Photographer's Note

The speckled mudstone of Santa Cruz is such an unusual site, I was in awe of the wonderful abstract nature to be found there. These unusual layers of rocks are at Natural Bridges State Beach. The first part of the state beach and natural preserve encompasses an eucalyptus forest where the monarch butterflies migrate to inthe fall and winter, then there is a river that flows into the beach area. The tidepools and bluffs are over to the right of the forest. There is also an arch just within reach of the beach that attracts photographers at sunset.
I cropped the image because of a shadow in the lower left corner. I also added a bit of contrast and some light saturation to bring out the spots. All comments and critiques are welcomed because I would like to know what you think. I was attracted to the geometry and abstract nature of the rocks.
"Santa Cruz's famous marine terraces, carved by the ocean waves some 80,000 years ago when the land lay lower and the sea level was steady. Since that time the sea has fluctuated and the land has risen. Several older terraces lie higher along the coast. The terraces are topped with a thin layer of beach sand and gravel. Today's seacliffs expose the older rock beneath. The underlying Santa Margarita Sandstone is full of organic matter. Beneath it, the Monterey Formation is even more so (it's the foremost of the Bay Area's petroleum source rocks). So for many thousands of years, natural gas and hydrocarbons have been rising through the Santa Cruz Mudstone, both before and after it turned from sediment to stone. They followed a set of millions of parallel cracks, or joints, made by the stresses of moving along the San Andreas fault. After that, chemically active water did the same, depositing iron minerals in the stone. You'll see that the iron mineralization is closely related to the jointing."(by Andrew Alden,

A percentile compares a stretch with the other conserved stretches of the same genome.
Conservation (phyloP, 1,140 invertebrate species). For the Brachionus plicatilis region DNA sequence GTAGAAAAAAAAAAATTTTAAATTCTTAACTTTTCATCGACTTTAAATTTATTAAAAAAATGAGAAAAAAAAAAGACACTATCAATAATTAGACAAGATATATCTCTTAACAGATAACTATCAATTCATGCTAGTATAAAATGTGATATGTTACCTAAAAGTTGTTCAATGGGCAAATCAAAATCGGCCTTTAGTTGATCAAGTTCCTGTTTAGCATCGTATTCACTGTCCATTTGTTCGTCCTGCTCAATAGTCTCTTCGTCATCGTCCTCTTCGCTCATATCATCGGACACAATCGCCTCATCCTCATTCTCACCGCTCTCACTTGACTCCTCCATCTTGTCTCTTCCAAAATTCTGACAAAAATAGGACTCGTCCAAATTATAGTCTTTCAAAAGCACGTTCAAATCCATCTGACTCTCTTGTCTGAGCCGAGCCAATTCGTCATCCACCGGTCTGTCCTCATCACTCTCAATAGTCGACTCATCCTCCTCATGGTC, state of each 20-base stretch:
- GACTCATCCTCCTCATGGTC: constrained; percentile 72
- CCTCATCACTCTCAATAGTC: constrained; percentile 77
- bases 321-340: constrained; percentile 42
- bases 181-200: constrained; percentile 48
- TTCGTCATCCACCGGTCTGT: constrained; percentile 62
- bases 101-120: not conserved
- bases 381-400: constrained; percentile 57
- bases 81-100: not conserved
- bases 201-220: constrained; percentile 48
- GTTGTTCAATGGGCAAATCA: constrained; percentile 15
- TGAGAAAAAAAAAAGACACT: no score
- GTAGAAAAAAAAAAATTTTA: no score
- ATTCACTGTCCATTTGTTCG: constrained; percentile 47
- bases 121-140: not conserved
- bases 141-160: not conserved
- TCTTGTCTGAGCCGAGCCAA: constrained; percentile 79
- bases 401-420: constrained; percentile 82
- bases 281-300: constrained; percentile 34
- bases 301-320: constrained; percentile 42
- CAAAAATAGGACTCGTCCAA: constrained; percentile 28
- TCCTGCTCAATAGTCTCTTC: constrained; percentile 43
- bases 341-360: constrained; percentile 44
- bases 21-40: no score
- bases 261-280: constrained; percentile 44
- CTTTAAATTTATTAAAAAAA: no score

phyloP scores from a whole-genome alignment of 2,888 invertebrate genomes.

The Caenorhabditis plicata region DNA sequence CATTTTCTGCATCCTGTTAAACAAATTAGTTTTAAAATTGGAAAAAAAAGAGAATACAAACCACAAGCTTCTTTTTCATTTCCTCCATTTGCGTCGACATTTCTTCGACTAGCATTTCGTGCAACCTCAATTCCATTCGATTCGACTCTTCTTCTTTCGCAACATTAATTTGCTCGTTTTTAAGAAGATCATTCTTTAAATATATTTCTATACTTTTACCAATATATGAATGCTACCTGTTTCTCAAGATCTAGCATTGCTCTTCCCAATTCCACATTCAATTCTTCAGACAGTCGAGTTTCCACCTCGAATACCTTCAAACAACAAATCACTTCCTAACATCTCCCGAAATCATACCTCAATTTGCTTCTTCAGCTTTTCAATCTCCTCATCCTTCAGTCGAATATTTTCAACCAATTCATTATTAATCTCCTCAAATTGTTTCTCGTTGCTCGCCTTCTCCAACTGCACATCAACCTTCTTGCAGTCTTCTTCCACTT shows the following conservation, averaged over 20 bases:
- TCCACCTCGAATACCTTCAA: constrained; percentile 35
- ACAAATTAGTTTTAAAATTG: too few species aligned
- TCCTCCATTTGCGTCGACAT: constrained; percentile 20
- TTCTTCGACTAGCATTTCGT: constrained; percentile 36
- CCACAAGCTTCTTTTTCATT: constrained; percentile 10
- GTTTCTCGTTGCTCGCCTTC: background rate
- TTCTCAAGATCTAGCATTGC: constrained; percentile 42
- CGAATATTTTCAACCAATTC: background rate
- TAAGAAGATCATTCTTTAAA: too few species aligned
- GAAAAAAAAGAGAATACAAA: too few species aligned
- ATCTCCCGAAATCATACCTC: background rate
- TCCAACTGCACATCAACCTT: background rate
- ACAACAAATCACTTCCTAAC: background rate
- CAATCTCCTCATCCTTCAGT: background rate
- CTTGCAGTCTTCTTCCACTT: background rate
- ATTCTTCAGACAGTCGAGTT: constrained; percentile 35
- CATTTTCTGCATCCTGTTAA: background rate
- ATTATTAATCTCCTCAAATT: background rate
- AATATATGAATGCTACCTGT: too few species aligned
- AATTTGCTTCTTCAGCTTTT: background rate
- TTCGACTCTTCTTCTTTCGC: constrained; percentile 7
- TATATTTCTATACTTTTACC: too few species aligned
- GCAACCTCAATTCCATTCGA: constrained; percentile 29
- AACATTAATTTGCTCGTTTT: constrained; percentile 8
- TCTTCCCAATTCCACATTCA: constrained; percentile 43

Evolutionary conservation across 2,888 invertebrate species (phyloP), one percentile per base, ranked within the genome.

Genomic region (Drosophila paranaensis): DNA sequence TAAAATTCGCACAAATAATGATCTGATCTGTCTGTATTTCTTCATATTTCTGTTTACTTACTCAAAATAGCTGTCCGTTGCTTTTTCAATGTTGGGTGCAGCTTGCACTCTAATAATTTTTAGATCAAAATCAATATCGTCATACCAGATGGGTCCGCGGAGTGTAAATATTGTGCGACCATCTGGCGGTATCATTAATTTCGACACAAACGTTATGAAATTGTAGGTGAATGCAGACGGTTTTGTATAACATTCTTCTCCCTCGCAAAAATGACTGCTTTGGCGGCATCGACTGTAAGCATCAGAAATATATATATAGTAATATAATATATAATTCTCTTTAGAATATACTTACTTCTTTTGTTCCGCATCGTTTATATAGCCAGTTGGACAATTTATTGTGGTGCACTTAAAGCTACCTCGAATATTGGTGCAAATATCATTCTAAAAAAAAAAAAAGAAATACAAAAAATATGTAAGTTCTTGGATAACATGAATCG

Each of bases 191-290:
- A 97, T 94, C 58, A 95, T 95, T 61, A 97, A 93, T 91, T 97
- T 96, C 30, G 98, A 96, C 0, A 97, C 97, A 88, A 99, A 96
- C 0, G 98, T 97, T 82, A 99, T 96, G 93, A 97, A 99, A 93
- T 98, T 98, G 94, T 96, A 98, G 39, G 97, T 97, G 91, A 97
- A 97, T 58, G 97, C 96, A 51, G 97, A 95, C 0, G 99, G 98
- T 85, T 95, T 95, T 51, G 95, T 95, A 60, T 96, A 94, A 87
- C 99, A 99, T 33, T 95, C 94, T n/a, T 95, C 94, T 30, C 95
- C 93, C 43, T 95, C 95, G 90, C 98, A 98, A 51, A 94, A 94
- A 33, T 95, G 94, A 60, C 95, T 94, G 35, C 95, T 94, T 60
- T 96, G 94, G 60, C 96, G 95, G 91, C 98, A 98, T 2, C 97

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Additional Photos by Karen Abel (kabel) Gold Star Critiquer/Gold Note Writer [C: 259 W: 0 N: 322] (1930)
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